About > James Kirkland, et al., eds. Herbal and Magical Medicine: Traditional Healing Today. Duke University Press, 1992.
When I sprained my ankle in high school football, my Grandmother offered the following cure: “Wrap the ankle in bacon fat, put the ankle and bacon fat in a plastic bag and then wrap this in a brown paper bag. Sleep with this on and in the morning, the ankle will feel better.” Laughing, I thanked my Grandmother and opted for ice, a more conventional treatment to my way of thinking. The important aspects of this anecdote, however, are two: 1) my Grandmother believed this “cure” would work, and 2) it was presented as such a creative and aesthetic “cure” that I remembered the advice and have been able to recount it here. Herbal and Magical Medicine: Traditional Healing Today, edited by James Kirkland, et. al., takes seriously the influence of such folk cures in American society and argues that traditional or folk medicine is often utilized by many in conjunction with mainstream biomedicine. This knowledge is not only useful to the contemporary health care provider, but also serves as an expression of the adherents sense of cultural identity. With an increased understanding of the patient’s beliefs regarding healing, the health care provider can better understand potential conflict and how best to overcome it to reach a point of mutual agreement.
Defining traditional/folk medicine as those beliefs and practices relating to disease which are products of indigenous cultural development and are not explicitly derived from the conceptual framework of modern medicine (1), the authors of this well edited compilation seek to fill-in the gap in the literature of North Carolina and Virginia folk medicine. They do this in a very interdisciplinary way that distributes information in a manner accessible to a wide audience of contemporary biomedical health care providers and those with a general interest in folk medicine. Their writing not only serves as a paradigm for interdisciplinary work, but also becomes a resource for health care providers that can be used to better understand and improve the relationship they have with their patients. An improved understanding of how and why patients access both a conventional biomedical system and a traditional medical system assists in conflict-resolution.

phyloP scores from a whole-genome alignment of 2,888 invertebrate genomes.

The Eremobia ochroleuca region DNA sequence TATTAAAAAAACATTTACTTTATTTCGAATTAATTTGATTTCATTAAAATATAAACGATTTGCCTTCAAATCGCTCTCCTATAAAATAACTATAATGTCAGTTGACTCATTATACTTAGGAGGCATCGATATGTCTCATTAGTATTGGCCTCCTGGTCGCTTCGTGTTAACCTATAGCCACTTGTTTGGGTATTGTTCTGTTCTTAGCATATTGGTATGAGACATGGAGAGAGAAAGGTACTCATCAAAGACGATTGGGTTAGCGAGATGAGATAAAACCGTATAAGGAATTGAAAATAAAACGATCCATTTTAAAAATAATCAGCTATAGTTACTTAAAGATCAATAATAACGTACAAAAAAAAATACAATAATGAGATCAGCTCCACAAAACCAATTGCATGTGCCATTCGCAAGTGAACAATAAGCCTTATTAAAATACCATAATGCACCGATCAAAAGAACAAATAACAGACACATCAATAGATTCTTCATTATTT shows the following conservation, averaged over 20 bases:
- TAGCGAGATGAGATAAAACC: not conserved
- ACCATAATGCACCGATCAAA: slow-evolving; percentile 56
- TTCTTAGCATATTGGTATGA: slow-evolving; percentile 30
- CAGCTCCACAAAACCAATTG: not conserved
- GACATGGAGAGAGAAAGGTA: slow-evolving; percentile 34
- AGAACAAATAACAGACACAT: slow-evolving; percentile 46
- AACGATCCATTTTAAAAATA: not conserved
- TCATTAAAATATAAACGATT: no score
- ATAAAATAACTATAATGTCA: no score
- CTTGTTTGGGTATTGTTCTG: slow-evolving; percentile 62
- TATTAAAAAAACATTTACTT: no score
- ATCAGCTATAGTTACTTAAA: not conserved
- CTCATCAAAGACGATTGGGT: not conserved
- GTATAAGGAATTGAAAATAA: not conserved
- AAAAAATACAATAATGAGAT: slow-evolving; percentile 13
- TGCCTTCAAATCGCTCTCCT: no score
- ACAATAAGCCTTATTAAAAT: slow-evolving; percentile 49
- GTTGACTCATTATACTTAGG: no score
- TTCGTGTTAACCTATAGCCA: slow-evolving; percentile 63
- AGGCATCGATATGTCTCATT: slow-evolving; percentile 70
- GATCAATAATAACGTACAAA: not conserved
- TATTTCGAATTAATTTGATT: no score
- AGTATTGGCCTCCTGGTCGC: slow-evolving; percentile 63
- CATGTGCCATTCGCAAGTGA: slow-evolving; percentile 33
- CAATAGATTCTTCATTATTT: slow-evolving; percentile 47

The progression of the argument is logical and well integrated, allowing the chapters to be read on their own or as an essay that builds upon the essays which surround it. After an introduction to the structure of the book, David J. Hufford provides an excellent overview of folk medicine in contemporary America. This is followed by a rather redundant chapter by Richard Blaustein which appears to be more of a book review than a piece of work that contributes constructively to the argument. Next, the reader encounters a series of essays that deal with the nuts-and-bolts: taking out fire; the parallels between magico-religious healing and hypnosis; roots and clinical examples of a pluralistic view that utilizes both traditional and conventional medicine; and spiritual-heart trouble which shows how religious ideology can influence health. The last three chapters address different concerns: Edward M. Croom’s essay on the herbal medicine among the Lumbee Indians seems more concerned with the scientific study of herbs than with the people using the herbs. C.W. Sullivan’s contribution on pregnancy and childbirth shows how education has failed to eradicate the impact of folklore on the understanding of birth among the educated. The final chapter by Karen Baldwin focuses on the aesthetic agency of folk medicine and how the conviction and artistry by which something is said, contributes to its longevity over successive generations, an observation which helps to explain the introductory example of a Grandmother’s “cure” for the sprained ankle.
There is no concluding chapter to summarize the points made by the authors or to highlight the way the central thesis of the book – traditional medicine is often utilized in conjunction with mainstream biomedicine and is not only useful, but can serve as an expression of the patient’s cultural identity – is reinforced by each successive chapter. One solution to this is to read Blaustein’s essay at the end. With moderate alterations his essay would serve quite well as a summary or concluding chapter. This structural point should not be enough to deter the reader, for on the whole the authors have joined together to create a very strong and informative work. The bibliography is quite impressive and a useful and extensive resource for the individual interested in folk medicine. Upon reading the book, health care providers are more likely to realize that healing is not a monolithic art perfected and correctly practiced only by those entrenched within the tradition of Western biomedicine. This health care provider will begin to appreciate the conviction with which traditional medicine is practiced and the importance of recognizing a balance for many patients between folk and scientific medicine. It is this understanding which will aid in improving the healer/patient relationship and it is because of this focus that Herbal and Magical Medicine is a useful contribution to all studies of medicine.